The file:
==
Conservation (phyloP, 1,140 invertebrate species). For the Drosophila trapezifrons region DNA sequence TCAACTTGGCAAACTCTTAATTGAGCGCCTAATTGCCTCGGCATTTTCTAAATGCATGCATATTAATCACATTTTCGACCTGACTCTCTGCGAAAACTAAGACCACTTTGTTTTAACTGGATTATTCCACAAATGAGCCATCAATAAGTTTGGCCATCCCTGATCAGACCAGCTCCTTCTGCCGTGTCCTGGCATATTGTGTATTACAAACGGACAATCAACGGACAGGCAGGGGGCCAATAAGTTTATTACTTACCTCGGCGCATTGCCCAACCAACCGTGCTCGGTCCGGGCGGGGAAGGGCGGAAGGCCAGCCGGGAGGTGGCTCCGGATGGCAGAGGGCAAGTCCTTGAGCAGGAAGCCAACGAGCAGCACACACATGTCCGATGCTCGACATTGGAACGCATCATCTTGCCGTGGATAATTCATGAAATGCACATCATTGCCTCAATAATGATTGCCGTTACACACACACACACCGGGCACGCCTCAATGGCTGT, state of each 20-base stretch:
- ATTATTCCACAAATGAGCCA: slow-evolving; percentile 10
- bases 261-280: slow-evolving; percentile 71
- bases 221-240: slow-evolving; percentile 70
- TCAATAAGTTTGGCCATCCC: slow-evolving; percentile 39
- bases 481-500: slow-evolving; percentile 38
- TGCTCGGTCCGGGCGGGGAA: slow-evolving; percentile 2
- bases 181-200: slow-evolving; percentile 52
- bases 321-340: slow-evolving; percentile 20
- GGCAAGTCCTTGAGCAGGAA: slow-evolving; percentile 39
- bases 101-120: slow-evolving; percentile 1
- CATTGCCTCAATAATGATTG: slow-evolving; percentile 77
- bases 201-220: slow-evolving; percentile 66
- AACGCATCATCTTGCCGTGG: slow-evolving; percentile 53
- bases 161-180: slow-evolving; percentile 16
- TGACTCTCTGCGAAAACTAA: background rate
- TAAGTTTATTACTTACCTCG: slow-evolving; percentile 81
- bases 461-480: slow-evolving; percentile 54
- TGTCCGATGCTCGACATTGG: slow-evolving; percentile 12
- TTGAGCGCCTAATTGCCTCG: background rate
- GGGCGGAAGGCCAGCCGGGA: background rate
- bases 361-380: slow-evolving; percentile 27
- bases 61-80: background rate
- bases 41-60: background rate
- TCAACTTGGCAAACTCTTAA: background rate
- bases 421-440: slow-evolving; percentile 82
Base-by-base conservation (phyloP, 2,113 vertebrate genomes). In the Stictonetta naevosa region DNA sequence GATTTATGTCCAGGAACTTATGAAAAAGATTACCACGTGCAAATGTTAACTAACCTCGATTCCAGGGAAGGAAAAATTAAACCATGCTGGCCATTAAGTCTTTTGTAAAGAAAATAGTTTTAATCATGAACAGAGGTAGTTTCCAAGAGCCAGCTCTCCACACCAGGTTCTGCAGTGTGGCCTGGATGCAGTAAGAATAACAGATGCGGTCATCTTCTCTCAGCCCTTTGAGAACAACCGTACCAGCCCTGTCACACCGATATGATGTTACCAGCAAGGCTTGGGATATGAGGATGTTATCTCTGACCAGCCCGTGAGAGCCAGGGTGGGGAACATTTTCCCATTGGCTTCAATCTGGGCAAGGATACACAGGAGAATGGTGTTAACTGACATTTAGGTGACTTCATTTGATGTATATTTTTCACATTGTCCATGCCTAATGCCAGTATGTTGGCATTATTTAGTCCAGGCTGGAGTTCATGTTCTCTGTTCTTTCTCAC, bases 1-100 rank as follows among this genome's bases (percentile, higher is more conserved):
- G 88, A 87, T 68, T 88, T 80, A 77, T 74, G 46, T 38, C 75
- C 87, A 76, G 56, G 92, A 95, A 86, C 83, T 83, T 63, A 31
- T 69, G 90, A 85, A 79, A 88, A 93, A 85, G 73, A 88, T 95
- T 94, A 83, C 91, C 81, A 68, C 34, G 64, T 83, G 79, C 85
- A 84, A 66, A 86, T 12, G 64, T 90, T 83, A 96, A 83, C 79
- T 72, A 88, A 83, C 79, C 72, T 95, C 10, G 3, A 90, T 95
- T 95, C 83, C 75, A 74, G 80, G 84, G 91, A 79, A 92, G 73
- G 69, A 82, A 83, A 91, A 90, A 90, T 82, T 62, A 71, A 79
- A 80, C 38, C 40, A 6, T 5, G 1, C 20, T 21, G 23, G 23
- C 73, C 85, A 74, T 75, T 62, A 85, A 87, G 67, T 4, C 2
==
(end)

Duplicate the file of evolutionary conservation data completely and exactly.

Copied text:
Conservation (phyloP, 1,140 invertebrate species). For the Drosophila trapezifrons region DNA sequence TCAACTTGGCAAACTCTTAATTGAGCGCCTAATTGCCTCGGCATTTTCTAAATGCATGCATATTAATCACATTTTCGACCTGACTCTCTGCGAAAACTAAGACCACTTTGTTTTAACTGGATTATTCCACAAATGAGCCATCAATAAGTTTGGCCATCCCTGATCAGACCAGCTCCTTCTGCCGTGTCCTGGCATATTGTGTATTACAAACGGACAATCAACGGACAGGCAGGGGGCCAATAAGTTTATTACTTACCTCGGCGCATTGCCCAACCAACCGTGCTCGGTCCGGGCGGGGAAGGGCGGAAGGCCAGCCGGGAGGTGGCTCCGGATGGCAGAGGGCAAGTCCTTGAGCAGGAAGCCAACGAGCAGCACACACATGTCCGATGCTCGACATTGGAACGCATCATCTTGCCGTGGATAATTCATGAAATGCACATCATTGCCTCAATAATGATTGCCGTTACACACACACACACCGGGCACGCCTCAATGGCTGT, state of each 20-base stretch:
- ATTATTCCACAAATGAGCCA: slow-evolving; percentile 10
- bases 261-280: slow-evolving; percentile 71
- bases 221-240: slow-evolving; percentile 70
- TCAATAAGTTTGGCCATCCC: slow-evolving; percentile 39
- bases 481-500: slow-evolving; percentile 38
- TGCTCGGTCCGGGCGGGGAA: slow-evolving; percentile 2
- bases 181-200: slow-evolving; percentile 52
- bases 321-340: slow-evolving; percentile 20
- GGCAAGTCCTTGAGCAGGAA: slow-evolving; percentile 39
- bases 101-120: slow-evolving; percentile 1
- CATTGCCTCAATAATGATTG: slow-evolving; percentile 77
- bases 201-220: slow-evolving; percentile 66
- AACGCATCATCTTGCCGTGG: slow-evolving; percentile 53
- bases 161-180: slow-evolving; percentile 16
- TGACTCTCTGCGAAAACTAA: background rate
- TAAGTTTATTACTTACCTCG: slow-evolving; percentile 81
- bases 461-480: slow-evolving; percentile 54
- TGTCCGATGCTCGACATTGG: slow-evolving; percentile 12
- TTGAGCGCCTAATTGCCTCG: background rate
- GGGCGGAAGGCCAGCCGGGA: background rate
- bases 361-380: slow-evolving; percentile 27
- bases 61-80: background rate
- bases 41-60: background rate
- TCAACTTGGCAAACTCTTAA: background rate
- bases 421-440: slow-evolving; percentile 82
Base-by-base conservation (phyloP, 2,113 vertebrate genomes). In the Stictonetta naevosa region DNA sequence GATTTATGTCCAGGAACTTATGAAAAAGATTACCACGTGCAAATGTTAACTAACCTCGATTCCAGGGAAGGAAAAATTAAACCATGCTGGCCATTAAGTCTTTTGTAAAGAAAATAGTTTTAATCATGAACAGAGGTAGTTTCCAAGAGCCAGCTCTCCACACCAGGTTCTGCAGTGTGGCCTGGATGCAGTAAGAATAACAGATGCGGTCATCTTCTCTCAGCCCTTTGAGAACAACCGTACCAGCCCTGTCACACCGATATGATGTTACCAGCAAGGCTTGGGATATGAGGATGTTATCTCTGACCAGCCCGTGAGAGCCAGGGTGGGGAACATTTTCCCATTGGCTTCAATCTGGGCAAGGATACACAGGAGAATGGTGTTAACTGACATTTAGGTGACTTCATTTGATGTATATTTTTCACATTGTCCATGCCTAATGCCAGTATGTTGGCATTATTTAGTCCAGGCTGGAGTTCATGTTCTCTGTTCTTTCTCAC, bases 1-100 rank as follows among this genome's bases (percentile, higher is more conserved):
- G 88, A 87, T 68, T 88, T 80, A 77, T 74, G 46, T 38, C 75
- C 87, A 76, G 56, G 92, A 95, A 86, C 83, T 83, T 63, A 31
- T 69, G 90, A 85, A 79, A 88, A 93, A 85, G 73, A 88, T 95
- T 94, A 83, C 91, C 81, A 68, C 34, G 64, T 83, G 79, C 85
- A 84, A 66, A 86, T 12, G 64, T 90, T 83, A 96, A 83, C 79
- T 72, A 88, A 83, C 79, C 72, T 95, C 10, G 3, A 90, T 95
- T 95, C 83, C 75, A 74, G 80, G 84, G 91, A 79, A 92, G 73
- G 69, A 82, A 83, A 91, A 90, A 90, T 82, T 62, A 71, A 79
- A 80, C 38, C 40, A 6, T 5, G 1, C 20, T 21, G 23, G 23
- C 73, C 85, A 74, T 75, T 62, A 85, A 87, G 67, T 4, C 2